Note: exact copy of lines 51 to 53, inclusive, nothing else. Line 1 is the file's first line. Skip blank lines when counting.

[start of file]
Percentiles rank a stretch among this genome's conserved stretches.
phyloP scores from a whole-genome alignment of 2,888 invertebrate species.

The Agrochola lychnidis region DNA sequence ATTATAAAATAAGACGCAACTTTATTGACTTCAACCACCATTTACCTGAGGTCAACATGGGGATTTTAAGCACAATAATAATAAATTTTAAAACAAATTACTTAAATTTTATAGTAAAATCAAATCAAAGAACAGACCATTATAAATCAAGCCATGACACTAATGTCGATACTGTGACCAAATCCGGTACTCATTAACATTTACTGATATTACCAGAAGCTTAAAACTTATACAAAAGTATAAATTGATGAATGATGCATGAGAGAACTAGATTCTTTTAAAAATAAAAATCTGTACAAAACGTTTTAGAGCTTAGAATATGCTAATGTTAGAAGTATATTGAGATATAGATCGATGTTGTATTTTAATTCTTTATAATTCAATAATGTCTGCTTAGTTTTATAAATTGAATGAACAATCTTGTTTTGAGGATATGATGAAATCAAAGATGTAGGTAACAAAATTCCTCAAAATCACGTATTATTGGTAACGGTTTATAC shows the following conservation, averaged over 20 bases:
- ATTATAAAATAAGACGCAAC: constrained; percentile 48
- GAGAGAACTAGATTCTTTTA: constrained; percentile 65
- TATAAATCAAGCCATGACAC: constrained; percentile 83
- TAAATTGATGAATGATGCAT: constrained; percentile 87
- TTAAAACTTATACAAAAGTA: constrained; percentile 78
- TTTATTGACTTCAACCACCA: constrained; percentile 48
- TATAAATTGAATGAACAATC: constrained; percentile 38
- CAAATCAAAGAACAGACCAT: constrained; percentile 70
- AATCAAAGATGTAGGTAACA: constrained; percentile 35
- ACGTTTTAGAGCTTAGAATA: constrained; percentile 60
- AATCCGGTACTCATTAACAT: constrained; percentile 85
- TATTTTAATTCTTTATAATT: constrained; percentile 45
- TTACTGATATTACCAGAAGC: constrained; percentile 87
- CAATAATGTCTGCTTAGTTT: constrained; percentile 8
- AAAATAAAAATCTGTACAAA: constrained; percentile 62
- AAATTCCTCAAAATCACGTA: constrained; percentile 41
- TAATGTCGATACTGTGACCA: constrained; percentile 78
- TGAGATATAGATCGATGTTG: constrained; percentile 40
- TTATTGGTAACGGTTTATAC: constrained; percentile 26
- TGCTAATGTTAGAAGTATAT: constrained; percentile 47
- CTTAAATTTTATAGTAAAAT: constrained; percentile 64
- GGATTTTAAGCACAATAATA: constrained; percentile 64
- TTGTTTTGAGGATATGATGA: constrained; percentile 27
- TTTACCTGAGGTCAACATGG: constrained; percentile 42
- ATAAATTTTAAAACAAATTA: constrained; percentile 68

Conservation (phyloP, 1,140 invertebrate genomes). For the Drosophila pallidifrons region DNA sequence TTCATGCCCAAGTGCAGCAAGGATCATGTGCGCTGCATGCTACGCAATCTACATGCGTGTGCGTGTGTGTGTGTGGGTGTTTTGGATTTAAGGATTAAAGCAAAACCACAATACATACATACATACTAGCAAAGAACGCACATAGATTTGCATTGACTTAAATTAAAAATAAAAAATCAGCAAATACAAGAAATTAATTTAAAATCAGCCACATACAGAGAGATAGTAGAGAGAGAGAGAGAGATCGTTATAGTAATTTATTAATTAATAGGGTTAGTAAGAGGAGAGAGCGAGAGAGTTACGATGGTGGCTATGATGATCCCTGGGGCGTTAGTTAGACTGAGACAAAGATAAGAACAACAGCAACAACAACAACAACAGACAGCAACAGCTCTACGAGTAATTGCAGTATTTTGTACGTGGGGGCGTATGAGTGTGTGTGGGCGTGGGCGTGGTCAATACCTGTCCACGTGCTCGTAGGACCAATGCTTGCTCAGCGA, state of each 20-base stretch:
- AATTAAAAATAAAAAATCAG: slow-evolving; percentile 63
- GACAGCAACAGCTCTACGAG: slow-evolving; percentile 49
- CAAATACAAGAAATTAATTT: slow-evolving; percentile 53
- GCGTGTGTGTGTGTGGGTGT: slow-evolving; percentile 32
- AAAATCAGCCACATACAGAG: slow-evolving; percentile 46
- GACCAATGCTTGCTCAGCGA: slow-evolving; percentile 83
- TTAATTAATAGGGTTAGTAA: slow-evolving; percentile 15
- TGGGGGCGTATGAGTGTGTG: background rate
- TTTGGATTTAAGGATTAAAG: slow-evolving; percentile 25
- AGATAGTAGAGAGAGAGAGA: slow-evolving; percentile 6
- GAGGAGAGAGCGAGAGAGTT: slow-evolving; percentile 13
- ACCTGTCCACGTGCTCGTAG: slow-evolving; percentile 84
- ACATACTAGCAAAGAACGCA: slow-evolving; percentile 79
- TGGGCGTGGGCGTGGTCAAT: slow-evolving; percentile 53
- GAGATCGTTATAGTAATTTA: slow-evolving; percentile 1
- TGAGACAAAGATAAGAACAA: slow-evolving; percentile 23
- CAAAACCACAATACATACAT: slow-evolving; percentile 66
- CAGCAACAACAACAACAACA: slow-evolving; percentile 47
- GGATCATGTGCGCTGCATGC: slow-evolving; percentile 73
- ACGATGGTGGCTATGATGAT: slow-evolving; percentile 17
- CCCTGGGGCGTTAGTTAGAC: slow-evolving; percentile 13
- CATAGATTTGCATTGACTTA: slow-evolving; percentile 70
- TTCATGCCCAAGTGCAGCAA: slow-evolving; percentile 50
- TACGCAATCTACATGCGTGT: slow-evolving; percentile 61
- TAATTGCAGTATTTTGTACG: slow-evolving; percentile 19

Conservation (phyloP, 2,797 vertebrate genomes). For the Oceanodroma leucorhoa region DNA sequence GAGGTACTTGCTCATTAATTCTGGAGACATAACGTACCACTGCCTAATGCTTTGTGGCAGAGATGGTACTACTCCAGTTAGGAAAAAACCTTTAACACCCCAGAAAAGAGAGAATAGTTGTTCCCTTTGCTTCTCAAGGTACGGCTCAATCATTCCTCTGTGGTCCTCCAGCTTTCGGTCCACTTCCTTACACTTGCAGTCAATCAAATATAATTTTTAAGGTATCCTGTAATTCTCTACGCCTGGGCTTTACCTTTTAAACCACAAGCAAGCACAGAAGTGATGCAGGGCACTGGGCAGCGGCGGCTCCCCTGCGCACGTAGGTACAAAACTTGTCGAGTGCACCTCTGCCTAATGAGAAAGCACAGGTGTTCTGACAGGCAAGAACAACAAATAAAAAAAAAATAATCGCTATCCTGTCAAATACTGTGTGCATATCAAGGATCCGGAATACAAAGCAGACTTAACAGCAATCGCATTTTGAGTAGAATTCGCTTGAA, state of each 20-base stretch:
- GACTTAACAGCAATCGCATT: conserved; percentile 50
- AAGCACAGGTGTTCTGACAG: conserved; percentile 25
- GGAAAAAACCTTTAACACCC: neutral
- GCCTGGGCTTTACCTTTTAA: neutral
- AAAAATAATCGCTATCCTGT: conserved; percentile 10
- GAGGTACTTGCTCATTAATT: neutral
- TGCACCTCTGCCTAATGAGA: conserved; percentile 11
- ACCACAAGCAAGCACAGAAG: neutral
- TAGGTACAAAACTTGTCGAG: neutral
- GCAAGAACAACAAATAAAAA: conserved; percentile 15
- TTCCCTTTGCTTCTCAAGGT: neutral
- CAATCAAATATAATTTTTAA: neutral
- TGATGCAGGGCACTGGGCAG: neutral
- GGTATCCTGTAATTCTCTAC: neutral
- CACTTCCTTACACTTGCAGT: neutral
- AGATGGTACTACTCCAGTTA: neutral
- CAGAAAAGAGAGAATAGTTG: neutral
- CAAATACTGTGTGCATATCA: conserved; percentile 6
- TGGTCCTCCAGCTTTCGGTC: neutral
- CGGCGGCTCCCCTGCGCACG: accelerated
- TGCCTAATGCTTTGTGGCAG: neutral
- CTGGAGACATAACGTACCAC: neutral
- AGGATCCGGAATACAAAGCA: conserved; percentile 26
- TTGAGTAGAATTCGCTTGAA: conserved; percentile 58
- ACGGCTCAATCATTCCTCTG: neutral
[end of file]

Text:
- CATAGATTTGCATTGACTTA: slow-evolving; percentile 70
- TTCATGCCCAAGTGCAGCAA: slow-evolving; percentile 50
- TACGCAATCTACATGCGTGT: slow-evolving; percentile 61